The Cynic Philosopher Crates

Accession Number

The Cynic Philosopher Crates

Domenico Fetti

Object Creation Date
circa 1600-1624

Medium & Support
oil on canvas

73 ¼ in x 56 ¾ in x 2 ¾ in (186.06 cm x 144.14 cm x 6.99 cm);73 ¼ in x 56 ¾ in x 2 ¾ in (186.06 cm x 144.14 cm x 6.99 cm);67 in x 50 in (170.18 cm x 127 cm)

Credit Line
Museum Purchase

Subject matter
This painting is a portrait of the Greek philosopher, Crates of Thebes. The writings of biographer, Diogenes Laertius, relate that Crates gave up his wealth to devote himself to the Cynic philosophy. The Cynics embraced poverty and hardship and spoke against social conventions which they believed were an impediment to living in accord with nature. Crates was nicknamed, "Door Opener" from his habit of entering houses to offer advice. A saying attributed to him was, " That a man ought to study philosophy, up to the point of looking on generals and donkey drivers in the same light."

Here, Fetti has painted the philosopher, dressed in ragged clothing, as if he is speaking directly to the viewer. Crates is pointing to some coins on the ground beside him, perhaps a reference to his disgarded wealth or his life of poverty. The meaning of the initials carved on his bench is not known.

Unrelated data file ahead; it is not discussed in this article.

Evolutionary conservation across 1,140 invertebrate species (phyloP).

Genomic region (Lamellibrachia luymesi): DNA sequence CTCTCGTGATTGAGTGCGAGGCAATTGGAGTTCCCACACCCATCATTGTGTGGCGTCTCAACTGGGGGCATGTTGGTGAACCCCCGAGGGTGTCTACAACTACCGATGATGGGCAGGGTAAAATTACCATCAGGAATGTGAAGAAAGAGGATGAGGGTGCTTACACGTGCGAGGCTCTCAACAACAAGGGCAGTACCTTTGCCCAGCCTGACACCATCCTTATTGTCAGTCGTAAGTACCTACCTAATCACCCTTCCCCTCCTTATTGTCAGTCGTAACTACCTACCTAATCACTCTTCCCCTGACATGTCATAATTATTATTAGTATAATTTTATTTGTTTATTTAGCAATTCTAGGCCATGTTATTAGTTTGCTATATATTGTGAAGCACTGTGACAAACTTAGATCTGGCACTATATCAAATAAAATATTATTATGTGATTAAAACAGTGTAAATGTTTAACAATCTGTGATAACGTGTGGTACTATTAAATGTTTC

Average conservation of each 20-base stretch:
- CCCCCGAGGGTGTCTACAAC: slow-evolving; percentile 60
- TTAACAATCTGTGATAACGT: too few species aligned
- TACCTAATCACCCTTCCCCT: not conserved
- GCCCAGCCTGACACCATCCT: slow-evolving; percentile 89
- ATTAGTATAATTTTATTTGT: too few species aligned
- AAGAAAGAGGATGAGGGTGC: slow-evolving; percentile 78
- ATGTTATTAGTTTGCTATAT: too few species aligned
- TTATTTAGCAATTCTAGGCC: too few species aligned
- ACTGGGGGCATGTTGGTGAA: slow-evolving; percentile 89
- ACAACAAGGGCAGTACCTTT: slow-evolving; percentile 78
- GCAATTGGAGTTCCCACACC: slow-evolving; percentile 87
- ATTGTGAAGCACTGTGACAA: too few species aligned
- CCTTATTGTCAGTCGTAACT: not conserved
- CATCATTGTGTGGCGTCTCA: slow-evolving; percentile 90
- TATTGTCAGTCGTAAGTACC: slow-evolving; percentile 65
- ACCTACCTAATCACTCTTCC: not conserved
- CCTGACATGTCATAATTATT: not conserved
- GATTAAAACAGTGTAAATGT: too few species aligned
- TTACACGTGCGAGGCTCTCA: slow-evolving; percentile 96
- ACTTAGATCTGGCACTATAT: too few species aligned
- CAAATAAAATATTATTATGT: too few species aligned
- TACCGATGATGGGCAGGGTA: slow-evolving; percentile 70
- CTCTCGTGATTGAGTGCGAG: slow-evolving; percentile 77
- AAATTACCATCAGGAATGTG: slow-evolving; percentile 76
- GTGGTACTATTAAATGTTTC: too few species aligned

Physical Description
This painting shows a man seated on a bench, facing the viewer. He leans forward slightly and his right hand reaches across his body to point toward a group of coins on the ground. He is dressed in tattered clothing and his feet are bare. The bench where he is seated is inscribed with the letters: P. Q. P. C. /T. T. This is an outdoor scene with open sky in the background and some vegetation on a ledge above him, but there are no details to indicate the exact location. Another man is shown in the background at the right, walking hunched over and using a staff. There is a strong contrast between dark and light in this painting. The figure of the walking man and the dark shapes of buildings are outlined against the light backdrop of the sky. A strong warm light, from the left side of the painting, highlights the knees, hand and upper body of the seated man.

Primary Object Classification

Collection Area

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men (male humans)

& Author Notes

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